With many devices using SD and MicroSD card technology, there are times when you are required to change the ID of the card for it to remain functional for a particular device or usage. For example this may occur when a cell phone has a software malfunction and is no longer able to recognise the card. Many editions of the Windows operating system have a built-in label utility that allows the alteration of the disk volume, however it does not allow you to change the volume ID. Microsoft TechNet offers a free download called VolumeID. This program allows you to change the IDs of FAT and NTFS disks.
- Skill level:
Other People Are Reading
Things you need
- Windows XP and higher OS
- Internet connection
- Memory card reader
Connect your MicroSD card to your computer through a memory card reader or through a compatible device such as a cell phone with a USB connection.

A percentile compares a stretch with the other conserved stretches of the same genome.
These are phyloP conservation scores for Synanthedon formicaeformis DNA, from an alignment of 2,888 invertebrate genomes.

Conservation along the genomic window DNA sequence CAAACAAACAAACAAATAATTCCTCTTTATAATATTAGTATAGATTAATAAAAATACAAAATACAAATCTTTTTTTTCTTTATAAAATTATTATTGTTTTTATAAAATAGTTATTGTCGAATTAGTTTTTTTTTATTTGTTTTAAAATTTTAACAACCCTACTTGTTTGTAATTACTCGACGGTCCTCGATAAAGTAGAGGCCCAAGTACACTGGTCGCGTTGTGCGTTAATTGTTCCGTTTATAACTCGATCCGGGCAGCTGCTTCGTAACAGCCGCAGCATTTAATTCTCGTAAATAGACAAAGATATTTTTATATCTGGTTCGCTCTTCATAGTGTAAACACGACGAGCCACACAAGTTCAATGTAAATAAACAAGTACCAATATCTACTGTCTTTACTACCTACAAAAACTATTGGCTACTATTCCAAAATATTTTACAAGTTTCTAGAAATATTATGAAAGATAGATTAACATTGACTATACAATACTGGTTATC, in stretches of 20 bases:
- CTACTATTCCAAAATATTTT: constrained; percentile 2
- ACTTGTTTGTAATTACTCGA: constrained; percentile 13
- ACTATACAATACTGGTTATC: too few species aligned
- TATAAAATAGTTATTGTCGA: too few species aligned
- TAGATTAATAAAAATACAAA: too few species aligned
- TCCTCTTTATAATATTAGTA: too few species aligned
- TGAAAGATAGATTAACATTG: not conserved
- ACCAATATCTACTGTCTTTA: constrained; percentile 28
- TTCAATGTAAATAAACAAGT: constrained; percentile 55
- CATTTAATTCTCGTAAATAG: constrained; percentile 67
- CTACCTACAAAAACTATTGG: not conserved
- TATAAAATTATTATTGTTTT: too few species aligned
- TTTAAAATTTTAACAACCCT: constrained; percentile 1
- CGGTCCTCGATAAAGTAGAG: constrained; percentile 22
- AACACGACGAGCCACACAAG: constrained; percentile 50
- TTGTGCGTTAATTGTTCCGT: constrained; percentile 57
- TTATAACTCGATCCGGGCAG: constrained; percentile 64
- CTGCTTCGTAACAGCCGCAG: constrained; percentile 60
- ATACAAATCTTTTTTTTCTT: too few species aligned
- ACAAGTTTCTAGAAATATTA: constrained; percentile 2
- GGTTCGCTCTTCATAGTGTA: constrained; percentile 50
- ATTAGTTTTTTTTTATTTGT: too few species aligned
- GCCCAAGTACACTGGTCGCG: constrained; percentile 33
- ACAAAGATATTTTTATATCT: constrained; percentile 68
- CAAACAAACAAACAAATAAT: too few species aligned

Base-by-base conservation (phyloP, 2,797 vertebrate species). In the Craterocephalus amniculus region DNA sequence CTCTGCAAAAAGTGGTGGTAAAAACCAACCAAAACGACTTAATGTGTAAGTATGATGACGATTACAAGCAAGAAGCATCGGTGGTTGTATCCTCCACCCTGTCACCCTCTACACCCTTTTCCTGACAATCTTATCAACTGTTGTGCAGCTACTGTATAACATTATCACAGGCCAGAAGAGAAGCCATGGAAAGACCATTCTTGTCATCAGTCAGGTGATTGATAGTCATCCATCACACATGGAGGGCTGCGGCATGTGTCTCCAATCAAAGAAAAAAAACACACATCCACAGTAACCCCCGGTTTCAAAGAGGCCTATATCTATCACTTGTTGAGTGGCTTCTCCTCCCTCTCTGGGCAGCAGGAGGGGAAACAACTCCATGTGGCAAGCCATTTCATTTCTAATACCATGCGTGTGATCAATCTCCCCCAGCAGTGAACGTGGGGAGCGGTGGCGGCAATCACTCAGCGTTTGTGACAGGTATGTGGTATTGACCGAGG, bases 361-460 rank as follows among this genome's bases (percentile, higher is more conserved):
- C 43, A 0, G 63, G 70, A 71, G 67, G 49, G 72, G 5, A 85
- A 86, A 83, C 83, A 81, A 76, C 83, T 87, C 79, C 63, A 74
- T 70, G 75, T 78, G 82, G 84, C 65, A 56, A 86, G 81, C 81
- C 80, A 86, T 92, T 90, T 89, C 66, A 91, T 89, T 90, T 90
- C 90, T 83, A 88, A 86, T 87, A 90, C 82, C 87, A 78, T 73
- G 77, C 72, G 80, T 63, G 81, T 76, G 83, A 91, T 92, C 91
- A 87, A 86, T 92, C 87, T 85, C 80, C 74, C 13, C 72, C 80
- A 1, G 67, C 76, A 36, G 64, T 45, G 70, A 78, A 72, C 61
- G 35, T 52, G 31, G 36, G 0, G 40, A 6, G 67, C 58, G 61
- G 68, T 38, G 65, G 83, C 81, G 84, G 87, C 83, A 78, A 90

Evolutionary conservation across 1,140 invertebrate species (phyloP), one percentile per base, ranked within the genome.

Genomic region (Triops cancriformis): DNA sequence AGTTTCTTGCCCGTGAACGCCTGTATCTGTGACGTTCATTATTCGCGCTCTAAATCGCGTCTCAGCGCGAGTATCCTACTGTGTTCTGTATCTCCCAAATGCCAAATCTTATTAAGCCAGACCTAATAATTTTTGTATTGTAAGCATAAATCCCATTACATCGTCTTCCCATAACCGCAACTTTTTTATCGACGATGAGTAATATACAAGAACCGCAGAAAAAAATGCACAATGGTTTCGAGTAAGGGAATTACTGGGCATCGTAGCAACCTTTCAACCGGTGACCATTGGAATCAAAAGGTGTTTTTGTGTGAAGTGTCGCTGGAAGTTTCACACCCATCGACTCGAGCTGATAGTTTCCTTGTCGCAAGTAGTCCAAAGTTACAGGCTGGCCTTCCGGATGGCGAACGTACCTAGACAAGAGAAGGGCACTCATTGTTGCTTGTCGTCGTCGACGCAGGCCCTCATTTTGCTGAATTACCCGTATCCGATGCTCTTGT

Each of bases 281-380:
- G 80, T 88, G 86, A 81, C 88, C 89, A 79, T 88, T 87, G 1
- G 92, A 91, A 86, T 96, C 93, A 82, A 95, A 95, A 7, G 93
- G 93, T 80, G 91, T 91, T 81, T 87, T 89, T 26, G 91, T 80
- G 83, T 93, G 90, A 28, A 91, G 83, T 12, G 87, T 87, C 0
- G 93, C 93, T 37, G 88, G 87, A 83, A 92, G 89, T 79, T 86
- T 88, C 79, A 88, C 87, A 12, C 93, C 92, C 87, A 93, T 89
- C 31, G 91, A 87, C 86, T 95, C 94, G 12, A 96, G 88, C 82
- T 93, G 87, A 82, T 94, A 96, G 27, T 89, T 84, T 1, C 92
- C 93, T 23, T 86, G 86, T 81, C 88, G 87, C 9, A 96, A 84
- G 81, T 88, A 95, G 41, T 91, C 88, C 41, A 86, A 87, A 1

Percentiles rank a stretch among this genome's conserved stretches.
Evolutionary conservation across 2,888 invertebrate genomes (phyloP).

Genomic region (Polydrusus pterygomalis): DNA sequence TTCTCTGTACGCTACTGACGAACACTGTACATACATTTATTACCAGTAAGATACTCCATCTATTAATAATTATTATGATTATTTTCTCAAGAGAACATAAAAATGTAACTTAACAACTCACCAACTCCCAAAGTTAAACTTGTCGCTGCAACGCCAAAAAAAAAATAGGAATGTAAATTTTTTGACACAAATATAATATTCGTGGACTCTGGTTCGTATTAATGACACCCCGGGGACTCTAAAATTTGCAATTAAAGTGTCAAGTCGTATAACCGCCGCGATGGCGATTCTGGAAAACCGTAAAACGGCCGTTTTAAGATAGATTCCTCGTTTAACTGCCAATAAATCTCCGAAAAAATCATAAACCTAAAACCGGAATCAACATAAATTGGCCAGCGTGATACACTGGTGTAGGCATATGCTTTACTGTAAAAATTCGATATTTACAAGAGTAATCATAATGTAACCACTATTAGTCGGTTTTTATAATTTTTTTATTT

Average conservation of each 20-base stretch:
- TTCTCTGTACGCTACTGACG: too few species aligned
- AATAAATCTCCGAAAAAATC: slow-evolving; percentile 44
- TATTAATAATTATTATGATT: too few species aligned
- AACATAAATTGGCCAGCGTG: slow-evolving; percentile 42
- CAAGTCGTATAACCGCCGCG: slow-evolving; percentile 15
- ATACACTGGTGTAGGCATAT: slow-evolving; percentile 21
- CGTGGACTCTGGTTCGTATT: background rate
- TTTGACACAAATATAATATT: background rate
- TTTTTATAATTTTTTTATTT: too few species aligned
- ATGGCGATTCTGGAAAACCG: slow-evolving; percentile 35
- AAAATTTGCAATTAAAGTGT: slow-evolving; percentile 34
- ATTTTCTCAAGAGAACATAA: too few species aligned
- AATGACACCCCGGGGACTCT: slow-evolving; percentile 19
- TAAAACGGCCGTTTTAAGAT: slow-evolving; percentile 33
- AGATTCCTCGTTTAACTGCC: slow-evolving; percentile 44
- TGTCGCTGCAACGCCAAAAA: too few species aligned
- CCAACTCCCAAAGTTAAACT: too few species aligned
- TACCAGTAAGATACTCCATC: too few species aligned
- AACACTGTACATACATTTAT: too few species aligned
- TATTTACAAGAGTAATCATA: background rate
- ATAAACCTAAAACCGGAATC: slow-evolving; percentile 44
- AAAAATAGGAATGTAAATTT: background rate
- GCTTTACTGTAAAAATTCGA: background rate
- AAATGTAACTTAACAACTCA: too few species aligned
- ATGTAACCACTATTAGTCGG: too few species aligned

Download the VolumeID v2.0 zip file from Microsoft and unzip the file to your root C:/ drive.
Shut down any application that may be running before continuing, as this may confuse Windows in thinking that the card has been changed, giving you a message indicating you to "Reinsert the original disk."
Click your "Start" menu, and from the pop-up window, select "Run". Type in the "Open" text field "cmd" and press enter, or click "Ok." This will bring up your system's DOS command window.
At the C: prompt type "volumeid <driveletter:> xxxx-xxxx". Replace "driveletter" with the appropriate drive letter where your card is located, and replace xxxx-xxxx with a new id.
Tips and warnings
- The MicroSD ID can be found by typing "driveletter:" Replace driveletter with the driveletter where your card is located. From the new command prompt, type "dir" and the resulting text will give you all of the available information from the card's root drive, including the card ID.
- Before changes on NTFS volume are made visible you will have to reboot your system.
- 20 of the funniest online reviews ever
- 14 Biggest lies people tell in online dating sites
- Hilarious things Google thinks you're trying to search for